Melatonin is safe for dogs and particularly useful in older dogs with some cognitive dysfunction that causes a disruption of the normal sleep-wake cycle. Melatonin also is often used to help with anxiety in dogs, including nighttime anxiety, noise phobias, and separation anxiety.
While you can give the human supplement melatonin to your dog, a safer, simpler route is to use a melatonin product made for dogs. The package’s dog dosage chart will be correct for melatonin levels in that product or, better yet, check with your veterinarian for your dog’s melatonin dosage. My usual melatonin dosage for dogs under 30 lbs. of bodyweight is 3 milligrams (mg) of melatonin twice a day. For dogs 30 pounds and over, I use 6 mg twice a day.
If your older dog is sound asleep all day and up and pacing all night, try keeping him active during the day, preferably out in sunshine, dim the lights two hours before bedtime, and give melatonin right at bedtime. This should help reset your dog’s natural circadian rhythm and help you both get a good night’s sleep.
Melatonin can treat certain types of hair loss. Seasonal flank alopecia usually happens during the winter months when we get less natural light. It occurs most often in Boxers, Bulldogs, Chow Chows, Pomeranians, Poodles, and Alaskan breeds. Your veterinarian will likely suggest giving melatonin two to three times daily for months, until the hair grows back. If your dog suffers from this every year, starting melatonin a couple of months in advance may help prevent hair loss from occurring. If your dog is hard to medicate, ask your veterinarian about Dermatonin, an implant similar to a microchip, which releases melatonin for six months.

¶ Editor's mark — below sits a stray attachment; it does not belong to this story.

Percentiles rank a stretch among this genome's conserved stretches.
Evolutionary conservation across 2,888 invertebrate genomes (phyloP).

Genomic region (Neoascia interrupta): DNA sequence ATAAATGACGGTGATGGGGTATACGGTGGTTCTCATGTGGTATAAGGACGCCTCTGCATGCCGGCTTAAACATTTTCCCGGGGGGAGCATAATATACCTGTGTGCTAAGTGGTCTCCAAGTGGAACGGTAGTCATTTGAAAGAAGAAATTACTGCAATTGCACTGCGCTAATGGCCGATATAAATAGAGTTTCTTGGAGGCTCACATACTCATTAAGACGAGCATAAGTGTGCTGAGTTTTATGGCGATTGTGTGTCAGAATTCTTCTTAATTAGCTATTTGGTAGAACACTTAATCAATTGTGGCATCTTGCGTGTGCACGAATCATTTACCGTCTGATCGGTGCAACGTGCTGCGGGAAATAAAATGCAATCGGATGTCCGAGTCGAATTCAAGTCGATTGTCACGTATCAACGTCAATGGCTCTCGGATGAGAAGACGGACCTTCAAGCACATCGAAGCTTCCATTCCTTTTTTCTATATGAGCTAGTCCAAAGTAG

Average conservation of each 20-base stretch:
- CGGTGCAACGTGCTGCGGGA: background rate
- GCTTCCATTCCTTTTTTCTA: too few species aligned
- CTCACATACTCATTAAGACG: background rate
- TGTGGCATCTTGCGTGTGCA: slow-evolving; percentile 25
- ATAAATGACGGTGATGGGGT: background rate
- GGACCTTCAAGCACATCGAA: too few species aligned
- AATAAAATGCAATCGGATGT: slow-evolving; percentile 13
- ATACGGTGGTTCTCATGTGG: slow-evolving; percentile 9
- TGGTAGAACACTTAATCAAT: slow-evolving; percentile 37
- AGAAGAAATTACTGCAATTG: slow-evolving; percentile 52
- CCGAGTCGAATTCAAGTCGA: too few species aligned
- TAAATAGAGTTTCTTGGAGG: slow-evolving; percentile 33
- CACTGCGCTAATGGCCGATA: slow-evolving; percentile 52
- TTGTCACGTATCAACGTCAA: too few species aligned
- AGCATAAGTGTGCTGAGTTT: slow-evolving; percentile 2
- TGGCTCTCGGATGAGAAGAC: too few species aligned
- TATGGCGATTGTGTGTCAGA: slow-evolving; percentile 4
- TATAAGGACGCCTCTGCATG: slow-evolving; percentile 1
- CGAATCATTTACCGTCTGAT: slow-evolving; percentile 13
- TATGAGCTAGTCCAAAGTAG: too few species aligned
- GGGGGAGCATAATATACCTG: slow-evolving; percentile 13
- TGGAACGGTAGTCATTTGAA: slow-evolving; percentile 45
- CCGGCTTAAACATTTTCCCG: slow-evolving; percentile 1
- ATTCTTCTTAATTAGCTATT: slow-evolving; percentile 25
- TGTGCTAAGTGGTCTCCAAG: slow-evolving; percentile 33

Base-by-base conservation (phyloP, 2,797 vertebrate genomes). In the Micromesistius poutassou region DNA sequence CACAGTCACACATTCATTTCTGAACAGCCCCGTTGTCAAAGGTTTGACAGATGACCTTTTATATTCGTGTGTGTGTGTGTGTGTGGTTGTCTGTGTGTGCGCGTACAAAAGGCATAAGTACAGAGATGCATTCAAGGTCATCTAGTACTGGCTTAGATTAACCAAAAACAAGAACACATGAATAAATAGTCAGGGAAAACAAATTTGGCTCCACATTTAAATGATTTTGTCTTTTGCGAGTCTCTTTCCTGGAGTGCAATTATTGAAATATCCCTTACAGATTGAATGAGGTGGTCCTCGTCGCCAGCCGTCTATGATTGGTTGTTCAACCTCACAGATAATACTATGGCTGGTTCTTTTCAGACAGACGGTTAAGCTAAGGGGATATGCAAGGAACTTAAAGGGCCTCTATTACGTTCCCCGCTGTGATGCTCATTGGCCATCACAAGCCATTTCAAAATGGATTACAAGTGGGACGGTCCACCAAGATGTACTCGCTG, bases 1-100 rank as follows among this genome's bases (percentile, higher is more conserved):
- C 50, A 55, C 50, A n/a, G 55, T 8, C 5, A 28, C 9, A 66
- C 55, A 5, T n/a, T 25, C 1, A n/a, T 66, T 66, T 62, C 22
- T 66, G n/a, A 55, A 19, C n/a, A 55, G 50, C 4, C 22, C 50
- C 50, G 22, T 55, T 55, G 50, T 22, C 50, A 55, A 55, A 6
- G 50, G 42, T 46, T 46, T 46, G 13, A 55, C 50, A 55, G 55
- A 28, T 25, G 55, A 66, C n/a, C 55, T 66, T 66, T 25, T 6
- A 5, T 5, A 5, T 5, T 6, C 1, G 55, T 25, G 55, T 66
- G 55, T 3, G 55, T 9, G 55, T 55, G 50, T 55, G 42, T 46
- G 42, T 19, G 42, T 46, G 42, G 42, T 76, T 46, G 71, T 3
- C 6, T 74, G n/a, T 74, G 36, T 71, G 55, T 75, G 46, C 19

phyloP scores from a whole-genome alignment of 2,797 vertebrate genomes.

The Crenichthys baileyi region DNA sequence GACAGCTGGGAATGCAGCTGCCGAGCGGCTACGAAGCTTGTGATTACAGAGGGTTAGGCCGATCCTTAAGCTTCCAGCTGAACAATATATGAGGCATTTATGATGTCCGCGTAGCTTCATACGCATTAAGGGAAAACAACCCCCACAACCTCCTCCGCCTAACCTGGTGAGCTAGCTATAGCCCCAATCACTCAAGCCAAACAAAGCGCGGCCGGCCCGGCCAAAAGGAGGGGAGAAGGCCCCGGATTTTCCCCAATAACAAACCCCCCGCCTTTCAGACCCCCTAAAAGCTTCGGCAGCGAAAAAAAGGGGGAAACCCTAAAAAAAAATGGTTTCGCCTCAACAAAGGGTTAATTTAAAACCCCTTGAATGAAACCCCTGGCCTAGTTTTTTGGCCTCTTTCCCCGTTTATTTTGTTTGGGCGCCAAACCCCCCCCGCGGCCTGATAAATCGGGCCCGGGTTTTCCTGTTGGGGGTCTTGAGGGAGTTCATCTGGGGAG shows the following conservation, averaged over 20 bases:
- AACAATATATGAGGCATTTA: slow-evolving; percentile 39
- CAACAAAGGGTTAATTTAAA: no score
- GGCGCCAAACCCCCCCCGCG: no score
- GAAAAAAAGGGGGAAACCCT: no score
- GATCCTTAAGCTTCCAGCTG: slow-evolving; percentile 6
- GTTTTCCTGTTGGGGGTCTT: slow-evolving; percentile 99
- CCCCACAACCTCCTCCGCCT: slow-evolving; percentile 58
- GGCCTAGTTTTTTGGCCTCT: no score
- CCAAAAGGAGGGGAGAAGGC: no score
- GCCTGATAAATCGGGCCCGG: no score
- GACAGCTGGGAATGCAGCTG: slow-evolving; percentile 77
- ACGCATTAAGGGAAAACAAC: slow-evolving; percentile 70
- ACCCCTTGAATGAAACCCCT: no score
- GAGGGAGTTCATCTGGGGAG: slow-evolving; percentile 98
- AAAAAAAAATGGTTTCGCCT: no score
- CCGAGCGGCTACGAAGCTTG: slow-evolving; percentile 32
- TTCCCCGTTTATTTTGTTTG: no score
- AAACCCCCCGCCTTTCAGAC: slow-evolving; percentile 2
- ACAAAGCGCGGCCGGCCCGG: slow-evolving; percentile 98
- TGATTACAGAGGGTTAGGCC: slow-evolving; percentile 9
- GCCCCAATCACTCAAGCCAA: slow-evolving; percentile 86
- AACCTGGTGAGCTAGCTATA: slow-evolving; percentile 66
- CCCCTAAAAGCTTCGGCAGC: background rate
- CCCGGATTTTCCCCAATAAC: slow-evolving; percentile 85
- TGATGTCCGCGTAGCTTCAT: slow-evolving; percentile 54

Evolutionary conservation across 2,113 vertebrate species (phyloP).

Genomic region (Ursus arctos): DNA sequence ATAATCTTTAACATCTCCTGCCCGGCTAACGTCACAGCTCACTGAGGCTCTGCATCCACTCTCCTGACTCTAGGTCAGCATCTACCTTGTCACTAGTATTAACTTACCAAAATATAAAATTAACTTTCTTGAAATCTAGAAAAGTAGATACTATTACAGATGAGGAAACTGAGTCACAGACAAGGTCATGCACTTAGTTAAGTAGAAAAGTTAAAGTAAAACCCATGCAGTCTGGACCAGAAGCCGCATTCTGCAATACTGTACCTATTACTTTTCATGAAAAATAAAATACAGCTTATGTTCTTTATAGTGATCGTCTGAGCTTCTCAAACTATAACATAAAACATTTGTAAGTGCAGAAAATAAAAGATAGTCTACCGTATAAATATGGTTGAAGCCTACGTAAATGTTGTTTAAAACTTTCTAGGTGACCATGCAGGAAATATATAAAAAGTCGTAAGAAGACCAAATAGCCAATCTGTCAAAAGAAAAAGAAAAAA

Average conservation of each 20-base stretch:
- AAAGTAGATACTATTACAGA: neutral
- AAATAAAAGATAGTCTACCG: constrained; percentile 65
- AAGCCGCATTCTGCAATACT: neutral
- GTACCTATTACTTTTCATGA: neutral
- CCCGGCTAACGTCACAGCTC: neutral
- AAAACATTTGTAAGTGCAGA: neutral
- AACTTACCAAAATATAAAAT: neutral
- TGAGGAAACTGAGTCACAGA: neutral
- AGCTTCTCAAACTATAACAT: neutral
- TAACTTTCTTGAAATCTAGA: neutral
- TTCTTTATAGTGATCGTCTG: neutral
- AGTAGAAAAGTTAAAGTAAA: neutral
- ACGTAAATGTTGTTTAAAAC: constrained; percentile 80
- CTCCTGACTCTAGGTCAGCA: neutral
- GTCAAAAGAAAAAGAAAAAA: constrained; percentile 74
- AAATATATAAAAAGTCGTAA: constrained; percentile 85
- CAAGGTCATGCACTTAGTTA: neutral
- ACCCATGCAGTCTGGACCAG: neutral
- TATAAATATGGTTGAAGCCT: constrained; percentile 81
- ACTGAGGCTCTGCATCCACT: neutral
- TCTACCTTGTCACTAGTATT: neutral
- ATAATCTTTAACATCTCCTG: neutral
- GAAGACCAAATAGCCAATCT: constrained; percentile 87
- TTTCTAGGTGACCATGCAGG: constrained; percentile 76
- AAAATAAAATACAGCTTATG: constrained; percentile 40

Cautions to take before giving your dog melatonin:
- Melatonin side effects for dogs are usually mild and include drowsiness and gastrointestinal upset.
- Do not start melatonin without first checking with your veterinarian. Melatonin may interfere with certain medications, like immune-suppressive agents and blood pressure medications. Melatonin is potentially useful in some autoimmune diseases but should not be used in others.
- Recommended melatonin dosages for dogs vary, so check with your veterinarian.
- Do not give your dog the melatonin gummies made for humans, as they may contain xylitol, an artificial sweetener that is deadly to dogs. Read all labels and ingredients.
- Do not use in animals intended for breeding as melatonin may interfere with natural sex hormones.